On the 9th day, we were allowed to talk after lunch and needless to say it was an odd feeling. Although I was in close proximity to 60 other people for 9 days, I felt so lonely. I longed for just a simple conversation during this time. This "longing" was a part of the teaching process; another term for an unfulfilled want and desire is suffering. For 9 days I was talking to myself, mainly encouraging myself "to hang in there another hour till break time... you can do it!" On the 10th day, everyone who made it had such a big smile on their face, I think I had the biggest!
Operationally it was very well run and organized. The teachers and staff were on-point with the daily schedule and ensured that all students had the best Vipassana learning experience (meaning they were very strict with the course code - no-talk, no eye contact, no interaction of any sort with other students). The vegetarian food was very good; only breakfast and lunch was served (no dinner)! It's amazing what you can do with soybeans (tofu :-). We all woke up at 4:00 am and lights out at 9:30 pm - - 10 hours a day of meditation sitting crossed legged. Vipassana course is given worldwide so check their website if you have interest in this course.
Would I do Vipassana again? Probably not anytime soon (I spoke to one fellow and this was his 11th time). I learned the skills needed and can practice at home or in my car when I have free time. The tough part is finding time these days in our busy schedules. Between my learnings in Seattle (Training in Power - Academy of Meditation and Healing) and with Vipassana in Saigon, I am equipped to apply the best in both techniques. However, the nice part about meditation is that, you don't need all these tools and courses that I took - sure its helpful, but not necessary. Just sit still in a quite place, close your eyes and focus on your breathing, one breadth at a time. When your mind jumps around, calmly re-focus back on your breathing, and keep re-focusing back to the present moment which is all that you really have in life. Keep still and move deeper into relaxation... your mind will eventually level down. It is in this state that you start to get to know yourself.
"Meditation can be practiced by one and all. Everyone faces the problem of suffering. It is a universal malady which requires a universal remedy, not a sectarian one. When one suffers from anger, it's not Buddhist anger, Hindu anger, Muslim or Christian anger. Anger is anger. When one becomes agitated as a result of this anger, this agitation is not Christian, or Jewish, or Muslim. The malady is universal. The remedy must also be universal." - Mr. S.N. Goenka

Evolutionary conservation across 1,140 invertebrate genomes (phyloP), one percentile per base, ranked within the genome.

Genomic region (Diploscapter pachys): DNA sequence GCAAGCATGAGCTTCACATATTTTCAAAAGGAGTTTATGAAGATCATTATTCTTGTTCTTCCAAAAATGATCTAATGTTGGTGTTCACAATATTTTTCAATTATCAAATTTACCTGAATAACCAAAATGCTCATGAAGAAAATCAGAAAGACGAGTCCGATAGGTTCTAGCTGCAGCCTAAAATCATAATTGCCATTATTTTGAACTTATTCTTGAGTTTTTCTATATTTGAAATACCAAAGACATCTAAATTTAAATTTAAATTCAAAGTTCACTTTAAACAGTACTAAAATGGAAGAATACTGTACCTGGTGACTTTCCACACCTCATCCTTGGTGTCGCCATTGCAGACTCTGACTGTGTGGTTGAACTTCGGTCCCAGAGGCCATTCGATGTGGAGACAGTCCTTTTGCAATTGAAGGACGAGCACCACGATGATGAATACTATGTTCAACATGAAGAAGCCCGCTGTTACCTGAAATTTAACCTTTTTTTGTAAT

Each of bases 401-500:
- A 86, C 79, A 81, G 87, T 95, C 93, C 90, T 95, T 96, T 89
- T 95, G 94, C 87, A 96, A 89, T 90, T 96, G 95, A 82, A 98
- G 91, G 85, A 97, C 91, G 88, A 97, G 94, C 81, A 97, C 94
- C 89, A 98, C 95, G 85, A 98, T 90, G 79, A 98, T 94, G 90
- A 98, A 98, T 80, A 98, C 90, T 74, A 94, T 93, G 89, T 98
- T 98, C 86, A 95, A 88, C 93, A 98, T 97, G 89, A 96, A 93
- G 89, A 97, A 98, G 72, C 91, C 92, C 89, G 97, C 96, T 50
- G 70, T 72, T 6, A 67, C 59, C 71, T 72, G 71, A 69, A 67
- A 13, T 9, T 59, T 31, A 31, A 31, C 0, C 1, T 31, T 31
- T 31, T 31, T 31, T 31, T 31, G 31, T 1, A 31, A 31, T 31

Miki is a writer, story teller and product designer. He appeared in the 2015 Oscar nominated film "The Last Days in Vietnam" directed and produced by Rory Kennedy, the youngest daughter of Robert F. Kennedy. He often speaks to others on the ways in which they can better their lives. His history is well documented in the documentary that shares the amazing story of his father Ba Van Nguyen and his bravery during the last few days in the Fall of Saigon. His message is one of enlightenment and courage. Miki has overcome many obstacles as he and his family worked hard to create a life in the United States while their homeland was being torn apart. Through his father’s example of courage and commitment to a better life for his family Miki is inspired to be the best he can be and be of service to others by sharing his and his family’s experiences in an effort to give hope to all refugees who take the enormous risks of leaving everything behind in hopes of a better life.
Miki is available for speaking engagements on a number of topics and also has a new book to be published soon that will offer instruction and inspiration through the recanting of his life and his experiences in this extraordinary world we all call home. For more information visit http://www.mikinguyen.com